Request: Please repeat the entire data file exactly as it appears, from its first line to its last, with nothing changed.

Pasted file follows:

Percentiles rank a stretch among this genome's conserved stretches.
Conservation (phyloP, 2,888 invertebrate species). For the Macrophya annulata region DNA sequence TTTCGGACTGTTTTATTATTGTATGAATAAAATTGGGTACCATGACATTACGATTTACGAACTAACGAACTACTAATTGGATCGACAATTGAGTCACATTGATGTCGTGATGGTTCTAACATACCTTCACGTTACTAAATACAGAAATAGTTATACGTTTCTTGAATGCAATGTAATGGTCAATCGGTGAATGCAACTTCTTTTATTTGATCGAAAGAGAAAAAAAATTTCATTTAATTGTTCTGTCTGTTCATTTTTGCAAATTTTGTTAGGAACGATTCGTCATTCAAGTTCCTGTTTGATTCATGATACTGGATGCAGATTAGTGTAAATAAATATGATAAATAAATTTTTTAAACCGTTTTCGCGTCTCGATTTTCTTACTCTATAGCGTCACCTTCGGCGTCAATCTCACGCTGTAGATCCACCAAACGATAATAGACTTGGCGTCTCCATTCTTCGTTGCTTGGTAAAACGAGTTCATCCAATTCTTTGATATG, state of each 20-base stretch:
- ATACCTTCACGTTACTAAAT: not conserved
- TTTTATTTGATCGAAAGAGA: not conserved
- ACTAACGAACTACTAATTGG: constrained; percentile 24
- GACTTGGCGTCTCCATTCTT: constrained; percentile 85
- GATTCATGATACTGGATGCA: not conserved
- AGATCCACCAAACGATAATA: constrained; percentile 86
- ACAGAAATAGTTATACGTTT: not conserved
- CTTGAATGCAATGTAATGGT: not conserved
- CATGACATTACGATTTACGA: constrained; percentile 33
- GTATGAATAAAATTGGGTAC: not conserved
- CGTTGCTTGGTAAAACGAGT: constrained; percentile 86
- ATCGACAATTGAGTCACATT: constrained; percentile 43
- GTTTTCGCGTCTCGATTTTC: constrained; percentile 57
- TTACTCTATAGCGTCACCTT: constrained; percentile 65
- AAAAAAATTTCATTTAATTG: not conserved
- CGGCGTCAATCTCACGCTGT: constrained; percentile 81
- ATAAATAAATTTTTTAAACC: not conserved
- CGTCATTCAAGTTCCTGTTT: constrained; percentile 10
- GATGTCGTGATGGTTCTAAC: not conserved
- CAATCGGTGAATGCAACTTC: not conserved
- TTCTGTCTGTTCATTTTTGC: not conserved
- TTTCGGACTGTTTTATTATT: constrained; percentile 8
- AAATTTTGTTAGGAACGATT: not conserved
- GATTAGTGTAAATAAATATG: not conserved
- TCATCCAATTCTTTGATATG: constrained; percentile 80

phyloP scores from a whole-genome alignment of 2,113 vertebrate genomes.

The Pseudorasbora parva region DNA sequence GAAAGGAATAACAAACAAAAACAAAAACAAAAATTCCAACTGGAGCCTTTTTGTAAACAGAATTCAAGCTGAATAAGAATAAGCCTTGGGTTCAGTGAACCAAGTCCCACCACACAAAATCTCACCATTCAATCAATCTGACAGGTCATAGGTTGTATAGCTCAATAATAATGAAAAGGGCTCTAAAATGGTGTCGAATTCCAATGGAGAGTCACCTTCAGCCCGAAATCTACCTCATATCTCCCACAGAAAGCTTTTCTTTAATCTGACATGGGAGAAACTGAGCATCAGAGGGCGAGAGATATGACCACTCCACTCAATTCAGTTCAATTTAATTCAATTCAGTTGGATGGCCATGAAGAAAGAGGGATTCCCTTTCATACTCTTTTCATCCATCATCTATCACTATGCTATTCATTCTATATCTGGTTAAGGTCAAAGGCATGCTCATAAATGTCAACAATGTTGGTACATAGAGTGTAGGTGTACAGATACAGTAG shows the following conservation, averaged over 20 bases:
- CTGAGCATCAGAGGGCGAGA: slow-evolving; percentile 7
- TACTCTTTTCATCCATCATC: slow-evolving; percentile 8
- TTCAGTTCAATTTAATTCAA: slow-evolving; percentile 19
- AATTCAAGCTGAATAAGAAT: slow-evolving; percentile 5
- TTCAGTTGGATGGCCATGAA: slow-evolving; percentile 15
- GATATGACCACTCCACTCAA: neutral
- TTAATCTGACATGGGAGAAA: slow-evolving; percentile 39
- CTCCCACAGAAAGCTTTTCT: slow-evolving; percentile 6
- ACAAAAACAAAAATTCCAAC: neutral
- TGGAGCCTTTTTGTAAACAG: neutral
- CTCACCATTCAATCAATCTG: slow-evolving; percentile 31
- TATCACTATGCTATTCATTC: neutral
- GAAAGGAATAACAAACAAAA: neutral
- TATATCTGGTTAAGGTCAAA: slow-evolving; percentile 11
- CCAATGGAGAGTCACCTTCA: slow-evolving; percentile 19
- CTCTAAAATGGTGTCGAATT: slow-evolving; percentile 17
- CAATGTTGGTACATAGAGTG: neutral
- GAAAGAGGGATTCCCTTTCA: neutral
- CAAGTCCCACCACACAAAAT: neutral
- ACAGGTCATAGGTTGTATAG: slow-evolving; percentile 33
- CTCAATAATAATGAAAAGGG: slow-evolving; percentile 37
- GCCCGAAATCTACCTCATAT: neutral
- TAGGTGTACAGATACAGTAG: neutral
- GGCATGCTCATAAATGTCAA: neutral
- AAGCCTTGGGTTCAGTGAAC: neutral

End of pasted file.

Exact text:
Percentiles rank a stretch among this genome's conserved stretches.
Conservation (phyloP, 2,888 invertebrate species). For the Macrophya annulata region DNA sequence TTTCGGACTGTTTTATTATTGTATGAATAAAATTGGGTACCATGACATTACGATTTACGAACTAACGAACTACTAATTGGATCGACAATTGAGTCACATTGATGTCGTGATGGTTCTAACATACCTTCACGTTACTAAATACAGAAATAGTTATACGTTTCTTGAATGCAATGTAATGGTCAATCGGTGAATGCAACTTCTTTTATTTGATCGAAAGAGAAAAAAAATTTCATTTAATTGTTCTGTCTGTTCATTTTTGCAAATTTTGTTAGGAACGATTCGTCATTCAAGTTCCTGTTTGATTCATGATACTGGATGCAGATTAGTGTAAATAAATATGATAAATAAATTTTTTAAACCGTTTTCGCGTCTCGATTTTCTTACTCTATAGCGTCACCTTCGGCGTCAATCTCACGCTGTAGATCCACCAAACGATAATAGACTTGGCGTCTCCATTCTTCGTTGCTTGGTAAAACGAGTTCATCCAATTCTTTGATATG, state of each 20-base stretch:
- ATACCTTCACGTTACTAAAT: not conserved
- TTTTATTTGATCGAAAGAGA: not conserved
- ACTAACGAACTACTAATTGG: constrained; percentile 24
- GACTTGGCGTCTCCATTCTT: constrained; percentile 85
- GATTCATGATACTGGATGCA: not conserved
- AGATCCACCAAACGATAATA: constrained; percentile 86
- ACAGAAATAGTTATACGTTT: not conserved
- CTTGAATGCAATGTAATGGT: not conserved
- CATGACATTACGATTTACGA: constrained; percentile 33
- GTATGAATAAAATTGGGTAC: not conserved
- CGTTGCTTGGTAAAACGAGT: constrained; percentile 86
- ATCGACAATTGAGTCACATT: constrained; percentile 43
- GTTTTCGCGTCTCGATTTTC: constrained; percentile 57
- TTACTCTATAGCGTCACCTT: constrained; percentile 65
- AAAAAAATTTCATTTAATTG: not conserved
- CGGCGTCAATCTCACGCTGT: constrained; percentile 81
- ATAAATAAATTTTTTAAACC: not conserved
- CGTCATTCAAGTTCCTGTTT: constrained; percentile 10
- GATGTCGTGATGGTTCTAAC: not conserved
- CAATCGGTGAATGCAACTTC: not conserved
- TTCTGTCTGTTCATTTTTGC: not conserved
- TTTCGGACTGTTTTATTATT: constrained; percentile 8
- AAATTTTGTTAGGAACGATT: not conserved
- GATTAGTGTAAATAAATATG: not conserved
- TCATCCAATTCTTTGATATG: constrained; percentile 80

phyloP scores from a whole-genome alignment of 2,113 vertebrate genomes.

The Pseudorasbora parva region DNA sequence GAAAGGAATAACAAACAAAAACAAAAACAAAAATTCCAACTGGAGCCTTTTTGTAAACAGAATTCAAGCTGAATAAGAATAAGCCTTGGGTTCAGTGAACCAAGTCCCACCACACAAAATCTCACCATTCAATCAATCTGACAGGTCATAGGTTGTATAGCTCAATAATAATGAAAAGGGCTCTAAAATGGTGTCGAATTCCAATGGAGAGTCACCTTCAGCCCGAAATCTACCTCATATCTCCCACAGAAAGCTTTTCTTTAATCTGACATGGGAGAAACTGAGCATCAGAGGGCGAGAGATATGACCACTCCACTCAATTCAGTTCAATTTAATTCAATTCAGTTGGATGGCCATGAAGAAAGAGGGATTCCCTTTCATACTCTTTTCATCCATCATCTATCACTATGCTATTCATTCTATATCTGGTTAAGGTCAAAGGCATGCTCATAAATGTCAACAATGTTGGTACATAGAGTGTAGGTGTACAGATACAGTAG shows the following conservation, averaged over 20 bases:
- CTGAGCATCAGAGGGCGAGA: slow-evolving; percentile 7
- TACTCTTTTCATCCATCATC: slow-evolving; percentile 8
- TTCAGTTCAATTTAATTCAA: slow-evolving; percentile 19
- AATTCAAGCTGAATAAGAAT: slow-evolving; percentile 5
- TTCAGTTGGATGGCCATGAA: slow-evolving; percentile 15
- GATATGACCACTCCACTCAA: neutral
- TTAATCTGACATGGGAGAAA: slow-evolving; percentile 39
- CTCCCACAGAAAGCTTTTCT: slow-evolving; percentile 6
- ACAAAAACAAAAATTCCAAC: neutral
- TGGAGCCTTTTTGTAAACAG: neutral
- CTCACCATTCAATCAATCTG: slow-evolving; percentile 31
- TATCACTATGCTATTCATTC: neutral
- GAAAGGAATAACAAACAAAA: neutral
- TATATCTGGTTAAGGTCAAA: slow-evolving; percentile 11
- CCAATGGAGAGTCACCTTCA: slow-evolving; percentile 19
- CTCTAAAATGGTGTCGAATT: slow-evolving; percentile 17
- CAATGTTGGTACATAGAGTG: neutral
- GAAAGAGGGATTCCCTTTCA: neutral
- CAAGTCCCACCACACAAAAT: neutral
- ACAGGTCATAGGTTGTATAG: slow-evolving; percentile 33
- CTCAATAATAATGAAAAGGG: slow-evolving; percentile 37
- GCCCGAAATCTACCTCATAT: neutral
- TAGGTGTACAGATACAGTAG: neutral
- GGCATGCTCATAAATGTCAA: neutral
- AAGCCTTGGGTTCAGTGAAC: neutral